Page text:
Thursday, March 28, 2013

24 Hours In Sedona, AZ



Many people have been asking me about my recent trip to Sedona, AZ. If you’re not familiar with the fame of Sedona, then I’ll catch you up a little. It’s one of the most photographed spots in the West, giant red rock mesas that are famous for having spiritual “vortexes”, little pockets of energy on top of mountains where people pilgrimage to meditate and have spiritual experiences. That’s a lot of pressure for a person to commit to going somewhere to have a religious experience…but 1000’s do it every year, just like me.
 Also, I’ve never even been to AZ before. So this was a great opportunity to see the landscape, by myself, and just see what happens…for 24 hours.
  I flew into Phoenix, grabbed my rental car, and set off for the 2 hour drive to Sedona. All along the way I was seeing tons of cacti, and wishing I could take pictures. I also saw a very monochrome landscape with no mountains in sight. And as I approached Sedona, I thought, ‘this is crazy, what, I’m going to round a corner and suddenly, Pow, there will be Sedona Red Rocks?” And then I laughed out loud because that’s exactly what happened, no more than 30 seconds later. I stopped at the first rest stop to take pictures.
 After stopping for lunch, I went right to my first planned hike: Airport Loop. This is a 3.5 mile loop that has vistas of many famous sites, plus some of the famous vortexes. Although, the vortexes are not marked. And so there were MANY people aimlessly wandering and asking each other, “Do you know where the vortexes are?” I thought it was so silly, but we definitely needed a big sign with an arrow saying, “MEDITATE HERE!”  I had notes on where things were, and when I started my hike, I had, what I THINK is one of the vortex spots to myself. So I plunked down on a rock and meditated, just trying to be completely mindful of all 5 senses. And I have to say, I did feel like I was on a ship, with an under current of movement around me, and a breeze that seemed to answer me, and a peacefulness that I don’t normally have. It was a brief moment, but what more could I have wanted?
 So I started my walk around the loop. Now, here’s my venting portion of the story. At no time in my research or questioning period, did anyone tell me that the first half of the Airport Loop is along the side of a mountain, with a VERY steep edge all along the path. We’re talking a one foot wide “path” that is on slippery rocks/dirt with nothing to hold on to. I was beyond terrified. I don’t like heights. I love planes…encased in a box. I don’t love thinking I’m going to free fall down the side of a mountain and no one knows exactly where I am right now (check to make sure the GPS on my phone is on and working). I can barely stop to take photos, because when I do, I get dizzy looking out and start to fall backwards. I’m PISSED!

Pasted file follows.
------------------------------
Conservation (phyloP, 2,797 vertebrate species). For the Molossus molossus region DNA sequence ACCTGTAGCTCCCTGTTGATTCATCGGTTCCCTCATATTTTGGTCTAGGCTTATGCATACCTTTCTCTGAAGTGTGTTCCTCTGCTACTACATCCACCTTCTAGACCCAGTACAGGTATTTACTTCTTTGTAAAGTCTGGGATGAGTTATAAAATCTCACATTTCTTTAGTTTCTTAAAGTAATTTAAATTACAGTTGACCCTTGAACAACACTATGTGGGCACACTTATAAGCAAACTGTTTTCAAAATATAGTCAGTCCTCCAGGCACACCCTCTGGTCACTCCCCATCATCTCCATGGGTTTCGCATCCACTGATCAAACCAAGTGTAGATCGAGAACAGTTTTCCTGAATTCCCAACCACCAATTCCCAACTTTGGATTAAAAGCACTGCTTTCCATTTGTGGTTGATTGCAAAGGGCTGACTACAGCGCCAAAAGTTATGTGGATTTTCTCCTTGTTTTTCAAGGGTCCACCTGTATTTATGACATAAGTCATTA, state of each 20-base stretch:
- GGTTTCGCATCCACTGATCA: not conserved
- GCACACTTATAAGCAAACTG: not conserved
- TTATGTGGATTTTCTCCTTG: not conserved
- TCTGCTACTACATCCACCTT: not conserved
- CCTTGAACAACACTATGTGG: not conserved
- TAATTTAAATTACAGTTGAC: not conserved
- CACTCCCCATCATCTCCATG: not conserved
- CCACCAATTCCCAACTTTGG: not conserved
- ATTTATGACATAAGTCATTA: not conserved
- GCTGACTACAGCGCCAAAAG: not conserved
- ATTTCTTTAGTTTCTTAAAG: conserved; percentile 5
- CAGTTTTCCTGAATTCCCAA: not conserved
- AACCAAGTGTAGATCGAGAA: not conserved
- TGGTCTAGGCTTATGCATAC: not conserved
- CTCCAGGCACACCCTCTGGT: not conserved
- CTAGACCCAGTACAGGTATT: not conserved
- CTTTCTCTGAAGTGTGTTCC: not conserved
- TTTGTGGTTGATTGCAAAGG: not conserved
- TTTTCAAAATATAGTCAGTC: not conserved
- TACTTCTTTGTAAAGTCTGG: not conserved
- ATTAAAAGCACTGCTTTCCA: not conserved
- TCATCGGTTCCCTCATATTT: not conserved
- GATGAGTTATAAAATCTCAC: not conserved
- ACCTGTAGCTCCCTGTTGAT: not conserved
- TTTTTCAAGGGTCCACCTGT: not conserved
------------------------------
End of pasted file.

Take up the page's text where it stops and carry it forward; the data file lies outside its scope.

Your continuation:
At this point, I’ve walked about 30 minutes into a 2 hour walk. I know I have several choices, and I’ve had these same choices in life before:
1)     Quit. Turn around. Give up. Go back. Be mad. Still have the edge on one side of me, possible death.
2)     Keep going. Know that if people died a lot on this hike, they PROBABLY wouldn’t keep the trail open.
3)     Decide that THIS is part of the spiritual experience.

So, I keep going. At this point, I’m passed by 2 older gentlemen, one with a walking stick. He says to me, “The second part of this path is harder.” “HARDER?!” I say. “Well, it has a lot more rocks, so it’s harder to walk.” (pause for reflection on my part). I say, “Is it steeper, or the path is just more challenging?” He says only the path is harder, but that it’s not as steep. So I figure, I maybe have another 30 minutes to cheat death, and then I can probably survive OK. 10 minutes later, 3 younger guys on mountain bikes pass me. WHAT?! They’re on BIKES and I can barely walk. They’re not scared. They have to get off and walk the bike occasionally because the path is all rocks, but nothing stops them. I bet they’ve done this before. No one from New York City is biking across this trail. So again, I figure…if they think they’ll live, than I probably should too. So I keep going.
 It is beautiful there. Quite majestic and unique. The silence is beyond anything I’ve experienced. I’m from New York City. When you go through your apartment door from outside, you realized that your ears are ringing very loudly. And there’s always a hum of electronics and street noise, even in my Los Angeles apartment. So this is pretty amazing. I can hear my own thoughts…not something I tend to enjoy. So, I alternate between trying to convince myself that I will survive, being mad at the websites and guides for not warning me, being mad at myself for getting myself into this position, being completely terrified and crying, and somehow, trying to enjoy and learn from this experience. Interesting things happen. As I think of people…they start texting me. Or I text them and they’re having similar experiences where they are. Pretty cool. I make it all the way around and back to my car. I sit in my meditation spot again for a moment, no magical moment again, but that’s OK.
  At this point, I check into my stunning Bed & Breakfast, The Lodge at Sedona. I have picked a room they call, “Whispering Wind” and I realize, I really hope it doesn’t whisper to me at night. It has a Jacuzzi tub, which I use twice. It has its own patio area, where I sit to watch the stars at night, it has lovely staff, which make me an allergy friendly breakfast, it has a gorgeous Labyrinth in the backyard, and it evidently has ghosts…which I will now explain. Again, is this all part of the Sedona experience?
 By some amazing coincidence, there’s a restaurant in Sedona (and Flagstaff, where I’m about to go for 5 days) called, Picazzos. They are primarily a gluten free restaurant. This restaurant is walking distance from my B and B. I am happy. I turn off all the lights in my room, and walk to a nice dinner. When I return to my room, all the lights are back on. Nothing else seems touched. That’s weird. I remember the Inn Keeper saying she’d be gone by 7, and I didn’t leave for dinner til 8. I keep looking around my room to see if anything’s been moved, but no. I sleep very well, but wake up about 6am because I thought I heard distant music, almost like wind chimes near my room. It only plays for a moment, and then I hear a knock at my door? A nearby door? No one knocks again, but I figure these 2 things are a sign for me to get up and go on a second hike while I have time.